Archives of Virology

, Volume 146, Issue 3, pp 589–600 | Cite as

Molecular epidemiology of enterovirus 71 in Taiwan

  • P.-Y. Chu
  • K.-H. Lin
  • K.-P. Hwang
  • L.-C. Chou
  • C.-F. Wang
  • S.-R. Shih
  • J.-R. Wang
  • Y. Shimada
  • H. Ishiko

Summary.

 Taiwan suffered a severe and widespread outbreak of enterovirus infection in 1998. More than 400 children were hospitalized, with seventy-eight fatalities due to central nerve system (CNS) involvement and cardiopulmonary collapse. Enterovirus 71 (EV71) was incriminated as the causative agent for the fatal cases. To understand the viral molecular epidemiology in this outbreak, fragments of 207-bp length of the VP4 region in 23 Taiwanese EV 71 isolates were sequenced. Pair-wise comparison revealed a 17.5–24.4% difference between the isolates and the prototype BrCr. However, all the changes in the VP4 region of the isolated strains were synonymous substitutions. Phylogenetic analysis was performed on these 23 isolates and 21 others deposited in GenBank. In this study, forty-four EV71 isolates from the world were separated into three distinct genotypes: A, B and C. The EV71 prototype strain, BrCr/70, is the only strain of genotype A. Group B included strains from the United States, Japan and Taiwan. Most strains in genotype B were isolated prior to 1990. Group C consisted of strains from Japan and Taiwan. Most strains of genotype C were isolated after 1990, they were further divided into 3 clusters: i.e. C-1, C-2 and C-3. In Taiwan, two genotypes, B and C-3, were co-circulating during the outbreak in 1998, although a minor group of genotype B may have appeared in Taiwan before 1986. The majority of the isolates clustered in genotype C-3. Genotype C showed a higher evolutionary rate than genotype B (3.9 × 10−3vs. 1.4 × 1010−3) in the VP4 region. There seems to be a worldwide trend with strains of genotype B appearing earlier than strains of genotype C which took over later in the dominance.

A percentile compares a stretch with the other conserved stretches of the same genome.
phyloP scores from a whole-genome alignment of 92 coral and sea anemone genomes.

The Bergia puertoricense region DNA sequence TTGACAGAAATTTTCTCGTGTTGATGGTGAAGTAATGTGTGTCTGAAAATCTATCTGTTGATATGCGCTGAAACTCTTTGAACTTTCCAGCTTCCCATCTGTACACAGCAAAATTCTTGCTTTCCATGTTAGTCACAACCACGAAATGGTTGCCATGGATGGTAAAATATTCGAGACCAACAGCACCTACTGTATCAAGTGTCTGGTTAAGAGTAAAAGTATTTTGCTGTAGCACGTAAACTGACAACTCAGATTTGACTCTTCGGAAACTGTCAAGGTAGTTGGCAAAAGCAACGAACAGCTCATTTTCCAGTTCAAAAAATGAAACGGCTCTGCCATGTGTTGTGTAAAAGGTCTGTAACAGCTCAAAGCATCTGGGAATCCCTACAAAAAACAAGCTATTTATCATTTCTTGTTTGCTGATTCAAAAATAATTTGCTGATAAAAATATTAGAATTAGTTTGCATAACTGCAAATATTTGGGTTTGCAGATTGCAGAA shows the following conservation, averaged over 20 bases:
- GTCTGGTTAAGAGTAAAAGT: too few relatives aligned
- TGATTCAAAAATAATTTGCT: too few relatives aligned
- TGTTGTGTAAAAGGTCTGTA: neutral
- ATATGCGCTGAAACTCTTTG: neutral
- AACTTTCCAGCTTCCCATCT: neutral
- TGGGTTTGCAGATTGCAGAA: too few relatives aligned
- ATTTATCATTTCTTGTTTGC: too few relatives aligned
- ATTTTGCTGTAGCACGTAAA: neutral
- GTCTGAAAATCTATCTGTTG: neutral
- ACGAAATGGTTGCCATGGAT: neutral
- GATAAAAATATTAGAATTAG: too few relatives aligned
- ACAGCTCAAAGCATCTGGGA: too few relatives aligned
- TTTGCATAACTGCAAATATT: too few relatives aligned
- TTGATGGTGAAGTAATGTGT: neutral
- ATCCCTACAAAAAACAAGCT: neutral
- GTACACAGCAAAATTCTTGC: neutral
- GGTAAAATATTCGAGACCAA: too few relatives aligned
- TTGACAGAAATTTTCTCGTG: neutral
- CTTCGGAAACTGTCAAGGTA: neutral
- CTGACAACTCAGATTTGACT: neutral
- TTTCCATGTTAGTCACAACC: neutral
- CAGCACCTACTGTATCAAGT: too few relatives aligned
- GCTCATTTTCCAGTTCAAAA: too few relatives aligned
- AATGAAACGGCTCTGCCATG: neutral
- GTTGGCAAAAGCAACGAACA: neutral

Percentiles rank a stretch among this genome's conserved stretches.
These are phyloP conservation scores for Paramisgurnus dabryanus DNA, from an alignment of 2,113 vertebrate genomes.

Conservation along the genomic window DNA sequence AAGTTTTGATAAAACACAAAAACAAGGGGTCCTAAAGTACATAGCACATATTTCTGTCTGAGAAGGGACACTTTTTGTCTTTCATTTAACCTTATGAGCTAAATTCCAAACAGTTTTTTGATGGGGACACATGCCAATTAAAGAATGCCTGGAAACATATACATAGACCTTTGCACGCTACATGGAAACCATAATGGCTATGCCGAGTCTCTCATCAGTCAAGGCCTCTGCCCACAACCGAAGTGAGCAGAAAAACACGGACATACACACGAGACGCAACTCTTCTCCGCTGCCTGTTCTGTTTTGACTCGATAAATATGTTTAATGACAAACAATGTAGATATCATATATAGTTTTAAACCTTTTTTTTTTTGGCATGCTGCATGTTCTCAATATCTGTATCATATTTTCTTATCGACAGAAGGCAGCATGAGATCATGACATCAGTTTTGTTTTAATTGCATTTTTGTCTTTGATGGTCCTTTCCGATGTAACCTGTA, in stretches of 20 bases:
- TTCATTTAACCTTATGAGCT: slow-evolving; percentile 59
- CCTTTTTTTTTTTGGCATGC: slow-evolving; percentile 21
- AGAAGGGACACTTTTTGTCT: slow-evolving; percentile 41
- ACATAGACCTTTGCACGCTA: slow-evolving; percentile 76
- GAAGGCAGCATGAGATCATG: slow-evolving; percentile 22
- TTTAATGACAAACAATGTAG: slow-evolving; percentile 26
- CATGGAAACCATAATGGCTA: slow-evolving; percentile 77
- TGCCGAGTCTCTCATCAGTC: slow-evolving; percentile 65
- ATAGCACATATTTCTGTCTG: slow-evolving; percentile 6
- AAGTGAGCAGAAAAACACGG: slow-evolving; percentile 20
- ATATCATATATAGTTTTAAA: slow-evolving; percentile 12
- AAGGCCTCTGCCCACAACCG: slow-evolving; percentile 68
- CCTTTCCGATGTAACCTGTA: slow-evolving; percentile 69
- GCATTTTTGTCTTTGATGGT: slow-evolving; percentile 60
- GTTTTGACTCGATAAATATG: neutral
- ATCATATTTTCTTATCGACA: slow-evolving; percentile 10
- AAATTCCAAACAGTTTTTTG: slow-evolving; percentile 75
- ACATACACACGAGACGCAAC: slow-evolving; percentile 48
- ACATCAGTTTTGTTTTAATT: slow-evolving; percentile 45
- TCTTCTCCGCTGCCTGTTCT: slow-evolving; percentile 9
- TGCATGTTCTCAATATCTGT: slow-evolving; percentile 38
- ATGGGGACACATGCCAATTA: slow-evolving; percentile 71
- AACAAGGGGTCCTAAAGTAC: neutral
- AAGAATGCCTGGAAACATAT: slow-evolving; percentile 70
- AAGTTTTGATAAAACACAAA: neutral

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Copyright information

© Springer-Verlag/Wien 2001

Authors and Affiliations

  • P.-Y. Chu
    • 1
  • K.-H. Lin
    • 2
  • K.-P. Hwang
    • 3
  • L.-C. Chou
    • 1
  • C.-F. Wang
    • 1
  • S.-R. Shih
    • 4
  • J.-R. Wang
    • 5
  • Y. Shimada
    • 6
  • H. Ishiko
    • 6
  1. 1. School of Medical Technology, Kaohsiung Medical University, Kaohsiung, Taiwan, Republic of ChinaTW
  2. 2. Department of Clinical Laboratory, Kaohsiung Medical University, Kaohsiung, Taiwan, Republic of ChinaTW
  3. 3. Department of Pediatrics, Kaohsiung Medical University, Kaohsiung, Taiwan, Republic of ChinaTW
  4. 4. School of Medical Technology, Chang Gung University, Tao-Yuan, Taiwan, Republic of ChinaTW
  5. 5. Department of Medical Technology, National Cheng Kung University, Tainan, Taiwan, Republic of ChinaTW
  6. 6. Infectious Disease Test Development Department, Mitsubishi Kagaku Bio-Clinical Laboratories Inc., Itabashi, Tokyo, JapanJP

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